Importing the Latte Method Into Legal Services

There’s a smug feeling in our profession. A sense of entitlement and accomplishment, and inevitably for some, an assumption of superiority.

It’s true, most lawyers have undergone extensive education and training, often in high-stress environments, and presumably have developed some technical skills as it relates to their practice. But despite all of this, a lawyer simply may not be as intelligent as their local barista.

I will pause here for a minute to define intelligence as proposed by Howard Gardner, along various modalities often overlooked in legal practice:

  1. Spatial
  2. Linguistic
  3. Logical-mathematical
  4. Bodily-kinesthetic
  5. Musical
  6. Interpersonal
  7. Intrapersonal
  8. Naturalistic

Arguably some of these have limited relevance to legal practice, and therefore should be overlooked. But the interpersonal trait is often associated with a term called Emotional Intelligence (EI), the relevance of which to practice has been described on Slaw by Linda K. RobertsonConnie Crosby has also pointed out the importance of EI in mediation and arbitration.

Consider this passage by Peter Ubel in Forbes recently:

We physicians spend thousands of hours memorizing Latin words, learning to recognize signs and symptoms of illness. We spend thousands more familiarizing ourselves with tests and treatments—with medication side effects, surgical indications and whatnot. But outside of psychiatry training, or the rare enlightened medical school, we don’t even receive a fraction of the training that Starbucks employees receive about how to recognize and respond to people when they express negative emotion.

Replace the word physician with lawyer, medical terminology with legal, and we have a similar symptomatology. The treatment comes from your local Starbucks, not in your Venti Latte, but in what is referred to as “The Latte Method.” Ubel recites Starbucks’ mantra as disclosed in Charles Duhigg’s book, The Power of Habit:

 We Listen to the customer, Acknowledge their complaint, Take action by solving the problem, Thank them, and then Explain why the problem occurred.

Wait, you thank your client for complaining? Has that happened in a law firm ever, anywhere on the planet?

I’ve mentioned this approach previously in context of high-conflict personality clients, but the reality is that as a service industry legal professionals can still improve considerably on the actual services they provide. Ubel explores further the collaborative relationship with patients/clients in his book. Making difficult decisions, where the “right” choice is highly dependent on the client’s specific values and preferences, requires effective communication. But effecting communication requires EI and a recognition by the professional that the client’s emotions related to their legal problems are as important as their legal problems themselves.

Ubel wonders whether Starbucks employment should be a necessary prerequisite for medical school admissions. The abysmal legal job market in the U.S. already has some lawyers working as baristas, so we may be one step ahead. All jokes aside, Marie Maron, acting director of student programs at Osler Hoskin & Harcourt LLP, has emphasized here on Slaw the importance of EI to their recruitment process, and for success within the firm. Historically though, EI has been valued more for internal relationships within the firm and possibly client development than it has for the actual provision of services.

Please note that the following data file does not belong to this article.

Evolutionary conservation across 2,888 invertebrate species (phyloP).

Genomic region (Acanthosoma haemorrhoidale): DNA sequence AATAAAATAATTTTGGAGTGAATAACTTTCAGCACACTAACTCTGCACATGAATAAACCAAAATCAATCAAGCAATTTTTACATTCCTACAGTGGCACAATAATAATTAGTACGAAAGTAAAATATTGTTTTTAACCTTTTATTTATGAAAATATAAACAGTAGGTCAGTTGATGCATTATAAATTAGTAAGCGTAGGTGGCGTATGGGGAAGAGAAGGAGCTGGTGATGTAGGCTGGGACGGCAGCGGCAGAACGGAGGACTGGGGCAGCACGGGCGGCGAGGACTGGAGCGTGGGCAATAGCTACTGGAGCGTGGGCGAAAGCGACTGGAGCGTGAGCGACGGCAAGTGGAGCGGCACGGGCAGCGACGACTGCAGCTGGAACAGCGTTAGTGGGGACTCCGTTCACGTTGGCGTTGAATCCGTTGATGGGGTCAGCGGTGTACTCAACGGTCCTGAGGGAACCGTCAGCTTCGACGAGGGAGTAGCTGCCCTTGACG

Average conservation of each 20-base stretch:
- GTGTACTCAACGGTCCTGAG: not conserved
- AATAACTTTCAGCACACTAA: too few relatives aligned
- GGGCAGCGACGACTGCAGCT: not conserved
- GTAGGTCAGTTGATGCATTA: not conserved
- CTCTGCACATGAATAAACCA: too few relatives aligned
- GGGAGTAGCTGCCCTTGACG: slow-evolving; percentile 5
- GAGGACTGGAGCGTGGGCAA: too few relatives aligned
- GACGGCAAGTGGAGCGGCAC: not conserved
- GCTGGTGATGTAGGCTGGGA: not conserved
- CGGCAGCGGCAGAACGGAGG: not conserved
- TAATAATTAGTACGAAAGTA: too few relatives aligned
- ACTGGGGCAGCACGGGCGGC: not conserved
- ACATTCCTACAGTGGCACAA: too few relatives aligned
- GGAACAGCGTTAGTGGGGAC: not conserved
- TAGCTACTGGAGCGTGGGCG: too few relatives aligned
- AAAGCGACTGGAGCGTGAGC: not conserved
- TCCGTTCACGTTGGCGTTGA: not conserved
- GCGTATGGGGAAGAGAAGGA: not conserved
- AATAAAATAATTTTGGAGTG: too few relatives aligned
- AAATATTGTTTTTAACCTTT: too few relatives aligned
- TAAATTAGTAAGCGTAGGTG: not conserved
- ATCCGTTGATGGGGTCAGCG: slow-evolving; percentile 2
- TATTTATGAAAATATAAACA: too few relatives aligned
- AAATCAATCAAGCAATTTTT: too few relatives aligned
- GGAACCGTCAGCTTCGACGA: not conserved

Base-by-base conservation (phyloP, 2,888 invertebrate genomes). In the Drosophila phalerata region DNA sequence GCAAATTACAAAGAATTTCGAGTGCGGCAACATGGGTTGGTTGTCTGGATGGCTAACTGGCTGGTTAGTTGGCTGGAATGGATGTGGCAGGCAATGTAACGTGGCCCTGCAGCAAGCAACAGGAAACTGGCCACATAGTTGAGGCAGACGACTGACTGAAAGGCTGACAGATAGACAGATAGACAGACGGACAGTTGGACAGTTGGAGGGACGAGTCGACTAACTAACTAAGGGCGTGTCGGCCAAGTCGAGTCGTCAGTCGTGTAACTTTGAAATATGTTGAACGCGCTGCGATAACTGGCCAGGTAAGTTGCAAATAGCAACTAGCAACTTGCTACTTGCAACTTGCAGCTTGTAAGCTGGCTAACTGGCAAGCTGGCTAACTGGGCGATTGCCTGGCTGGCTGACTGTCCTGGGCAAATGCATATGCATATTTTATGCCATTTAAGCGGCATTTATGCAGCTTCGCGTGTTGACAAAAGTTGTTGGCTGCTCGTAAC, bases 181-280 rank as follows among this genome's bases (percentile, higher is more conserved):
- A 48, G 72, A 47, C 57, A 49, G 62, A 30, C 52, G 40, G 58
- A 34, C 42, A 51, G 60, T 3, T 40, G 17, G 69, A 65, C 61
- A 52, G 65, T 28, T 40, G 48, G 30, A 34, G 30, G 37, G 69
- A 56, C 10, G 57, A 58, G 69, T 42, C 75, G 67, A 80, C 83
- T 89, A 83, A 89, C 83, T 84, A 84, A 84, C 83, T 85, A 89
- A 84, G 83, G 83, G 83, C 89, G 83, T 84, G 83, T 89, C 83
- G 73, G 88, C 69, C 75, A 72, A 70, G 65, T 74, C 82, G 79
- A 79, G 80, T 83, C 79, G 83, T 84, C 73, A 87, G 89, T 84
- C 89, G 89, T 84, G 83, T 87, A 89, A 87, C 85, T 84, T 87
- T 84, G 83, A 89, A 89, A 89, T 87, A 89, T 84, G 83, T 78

You’ll recall that the bulk of legal malpractice claims stem from or are based on miscommunication. Spending that extra time is difficult in a busy and hectic practice, but perhaps we all need a coffee break The Latte Method to take scope and address the bigger picture.

To borrow from another physician analogy in Luke 4:23, it’s time we tell ourselves, “Lawyer, heal thyself.”


  1. Thanks for this. I think this concept applies also to the mediation field – we must encourage client feedback of all kinds and welcome complaints in particular. Then, we have to respond quickly and appropriately. As Bernie Mayer says, people who complain usually want 3 things: acknowledgement, perhaps an apology and assurance that their experience has made a different (that changes will be made to prevent similar experiences for others in the future). Without complaints how will we know how we can provide better service?

  2. Erik Barker at Business Insider just published an article listing the professions with the highest and lowest rates of psychopaths (defined as a personality disorder characterized by shallow emotions, etc.).

    Lawyers top the list, just under CEOs.

    Barker explains the phenomenon as follows:

    …most of [these] roles… offer power and many require an ability to make objective, clinical decisions divorced from feelings. Psychopaths would be drawn to these roles and thrive there.

    Could it be that the legal profession inherently draws personalities who have a lower EI? If so, this could be a very important obstacle in transforming the manner in which legal services are provided.